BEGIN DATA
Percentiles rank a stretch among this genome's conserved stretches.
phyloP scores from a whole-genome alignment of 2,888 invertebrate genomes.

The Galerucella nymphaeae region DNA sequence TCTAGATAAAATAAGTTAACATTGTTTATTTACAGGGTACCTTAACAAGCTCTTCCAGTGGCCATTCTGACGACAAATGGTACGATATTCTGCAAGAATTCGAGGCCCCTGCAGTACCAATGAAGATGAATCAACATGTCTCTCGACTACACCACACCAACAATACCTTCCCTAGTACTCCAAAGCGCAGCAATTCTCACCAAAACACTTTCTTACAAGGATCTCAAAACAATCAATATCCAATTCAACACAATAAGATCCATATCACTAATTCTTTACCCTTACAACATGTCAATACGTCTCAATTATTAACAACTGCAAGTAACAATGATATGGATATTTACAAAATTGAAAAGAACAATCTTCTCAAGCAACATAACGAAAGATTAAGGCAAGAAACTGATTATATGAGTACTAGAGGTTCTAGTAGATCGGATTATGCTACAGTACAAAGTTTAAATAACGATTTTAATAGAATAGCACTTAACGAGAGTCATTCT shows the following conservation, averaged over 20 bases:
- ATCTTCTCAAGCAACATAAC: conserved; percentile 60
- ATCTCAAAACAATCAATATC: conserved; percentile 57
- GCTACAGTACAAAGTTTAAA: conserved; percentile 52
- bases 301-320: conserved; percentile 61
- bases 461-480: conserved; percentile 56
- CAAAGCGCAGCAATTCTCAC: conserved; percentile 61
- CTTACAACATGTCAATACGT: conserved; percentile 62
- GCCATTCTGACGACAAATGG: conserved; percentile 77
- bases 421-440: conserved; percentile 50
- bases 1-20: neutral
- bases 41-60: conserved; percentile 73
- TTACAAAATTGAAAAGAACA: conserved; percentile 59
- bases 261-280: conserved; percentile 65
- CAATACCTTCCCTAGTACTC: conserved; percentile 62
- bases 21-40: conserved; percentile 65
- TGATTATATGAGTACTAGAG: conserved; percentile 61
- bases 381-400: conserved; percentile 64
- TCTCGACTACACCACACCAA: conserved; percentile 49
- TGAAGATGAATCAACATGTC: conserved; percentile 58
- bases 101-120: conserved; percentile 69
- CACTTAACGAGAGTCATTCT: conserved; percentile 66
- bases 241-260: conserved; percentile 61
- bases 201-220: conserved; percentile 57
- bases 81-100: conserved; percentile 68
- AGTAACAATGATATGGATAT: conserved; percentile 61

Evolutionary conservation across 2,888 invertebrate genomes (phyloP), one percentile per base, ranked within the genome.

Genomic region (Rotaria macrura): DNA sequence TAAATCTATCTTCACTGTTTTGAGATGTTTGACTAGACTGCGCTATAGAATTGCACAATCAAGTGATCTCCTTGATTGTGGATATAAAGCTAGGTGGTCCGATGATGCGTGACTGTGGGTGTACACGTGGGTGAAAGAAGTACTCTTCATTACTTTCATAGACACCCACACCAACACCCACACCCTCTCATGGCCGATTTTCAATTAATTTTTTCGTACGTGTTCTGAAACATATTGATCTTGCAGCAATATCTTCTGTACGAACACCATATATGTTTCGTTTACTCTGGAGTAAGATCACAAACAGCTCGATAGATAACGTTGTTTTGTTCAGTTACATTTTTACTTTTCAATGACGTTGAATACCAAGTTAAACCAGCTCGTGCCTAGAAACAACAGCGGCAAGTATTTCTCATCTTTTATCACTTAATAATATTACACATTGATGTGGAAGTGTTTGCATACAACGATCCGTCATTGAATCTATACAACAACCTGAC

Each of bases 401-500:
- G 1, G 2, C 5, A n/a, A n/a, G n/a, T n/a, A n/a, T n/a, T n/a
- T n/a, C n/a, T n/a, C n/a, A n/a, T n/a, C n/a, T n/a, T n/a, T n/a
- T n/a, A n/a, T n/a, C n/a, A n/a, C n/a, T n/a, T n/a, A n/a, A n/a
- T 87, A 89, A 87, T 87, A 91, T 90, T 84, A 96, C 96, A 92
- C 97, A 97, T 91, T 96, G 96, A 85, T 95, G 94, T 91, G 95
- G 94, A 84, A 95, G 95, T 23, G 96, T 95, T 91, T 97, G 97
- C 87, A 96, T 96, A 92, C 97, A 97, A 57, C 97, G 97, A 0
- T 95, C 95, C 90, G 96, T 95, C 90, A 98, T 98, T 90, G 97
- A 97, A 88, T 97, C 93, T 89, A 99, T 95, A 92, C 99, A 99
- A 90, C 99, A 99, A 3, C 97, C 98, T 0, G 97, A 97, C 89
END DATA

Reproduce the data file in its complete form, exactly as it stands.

Percentiles rank a stretch among this genome's conserved stretches.
phyloP scores from a whole-genome alignment of 2,888 invertebrate genomes.

The Galerucella nymphaeae region DNA sequence TCTAGATAAAATAAGTTAACATTGTTTATTTACAGGGTACCTTAACAAGCTCTTCCAGTGGCCATTCTGACGACAAATGGTACGATATTCTGCAAGAATTCGAGGCCCCTGCAGTACCAATGAAGATGAATCAACATGTCTCTCGACTACACCACACCAACAATACCTTCCCTAGTACTCCAAAGCGCAGCAATTCTCACCAAAACACTTTCTTACAAGGATCTCAAAACAATCAATATCCAATTCAACACAATAAGATCCATATCACTAATTCTTTACCCTTACAACATGTCAATACGTCTCAATTATTAACAACTGCAAGTAACAATGATATGGATATTTACAAAATTGAAAAGAACAATCTTCTCAAGCAACATAACGAAAGATTAAGGCAAGAAACTGATTATATGAGTACTAGAGGTTCTAGTAGATCGGATTATGCTACAGTACAAAGTTTAAATAACGATTTTAATAGAATAGCACTTAACGAGAGTCATTCT shows the following conservation, averaged over 20 bases:
- ATCTTCTCAAGCAACATAAC: conserved; percentile 60
- ATCTCAAAACAATCAATATC: conserved; percentile 57
- GCTACAGTACAAAGTTTAAA: conserved; percentile 52
- bases 301-320: conserved; percentile 61
- bases 461-480: conserved; percentile 56
- CAAAGCGCAGCAATTCTCAC: conserved; percentile 61
- CTTACAACATGTCAATACGT: conserved; percentile 62
- GCCATTCTGACGACAAATGG: conserved; percentile 77
- bases 421-440: conserved; percentile 50
- bases 1-20: neutral
- bases 41-60: conserved; percentile 73
- TTACAAAATTGAAAAGAACA: conserved; percentile 59
- bases 261-280: conserved; percentile 65
- CAATACCTTCCCTAGTACTC: conserved; percentile 62
- bases 21-40: conserved; percentile 65
- TGATTATATGAGTACTAGAG: conserved; percentile 61
- bases 381-400: conserved; percentile 64
- TCTCGACTACACCACACCAA: conserved; percentile 49
- TGAAGATGAATCAACATGTC: conserved; percentile 58
- bases 101-120: conserved; percentile 69
- CACTTAACGAGAGTCATTCT: conserved; percentile 66
- bases 241-260: conserved; percentile 61
- bases 201-220: conserved; percentile 57
- bases 81-100: conserved; percentile 68
- AGTAACAATGATATGGATAT: conserved; percentile 61

Evolutionary conservation across 2,888 invertebrate genomes (phyloP), one percentile per base, ranked within the genome.

Genomic region (Rotaria macrura): DNA sequence TAAATCTATCTTCACTGTTTTGAGATGTTTGACTAGACTGCGCTATAGAATTGCACAATCAAGTGATCTCCTTGATTGTGGATATAAAGCTAGGTGGTCCGATGATGCGTGACTGTGGGTGTACACGTGGGTGAAAGAAGTACTCTTCATTACTTTCATAGACACCCACACCAACACCCACACCCTCTCATGGCCGATTTTCAATTAATTTTTTCGTACGTGTTCTGAAACATATTGATCTTGCAGCAATATCTTCTGTACGAACACCATATATGTTTCGTTTACTCTGGAGTAAGATCACAAACAGCTCGATAGATAACGTTGTTTTGTTCAGTTACATTTTTACTTTTCAATGACGTTGAATACCAAGTTAAACCAGCTCGTGCCTAGAAACAACAGCGGCAAGTATTTCTCATCTTTTATCACTTAATAATATTACACATTGATGTGGAAGTGTTTGCATACAACGATCCGTCATTGAATCTATACAACAACCTGAC

Each of bases 401-500:
- G 1, G 2, C 5, A n/a, A n/a, G n/a, T n/a, A n/a, T n/a, T n/a
- T n/a, C n/a, T n/a, C n/a, A n/a, T n/a, C n/a, T n/a, T n/a, T n/a
- T n/a, A n/a, T n/a, C n/a, A n/a, C n/a, T n/a, T n/a, A n/a, A n/a
- T 87, A 89, A 87, T 87, A 91, T 90, T 84, A 96, C 96, A 92
- C 97, A 97, T 91, T 96, G 96, A 85, T 95, G 94, T 91, G 95
- G 94, A 84, A 95, G 95, T 23, G 96, T 95, T 91, T 97, G 97
- C 87, A 96, T 96, A 92, C 97, A 97, A 57, C 97, G 97, A 0
- T 95, C 95, C 90, G 96, T 95, C 90, A 98, T 98, T 90, G 97
- A 97, A 88, T 97, C 93, T 89, A 99, T 95, A 92, C 99, A 99
- A 90, C 99, A 99, A 3, C 97, C 98, T 0, G 97, A 97, C 89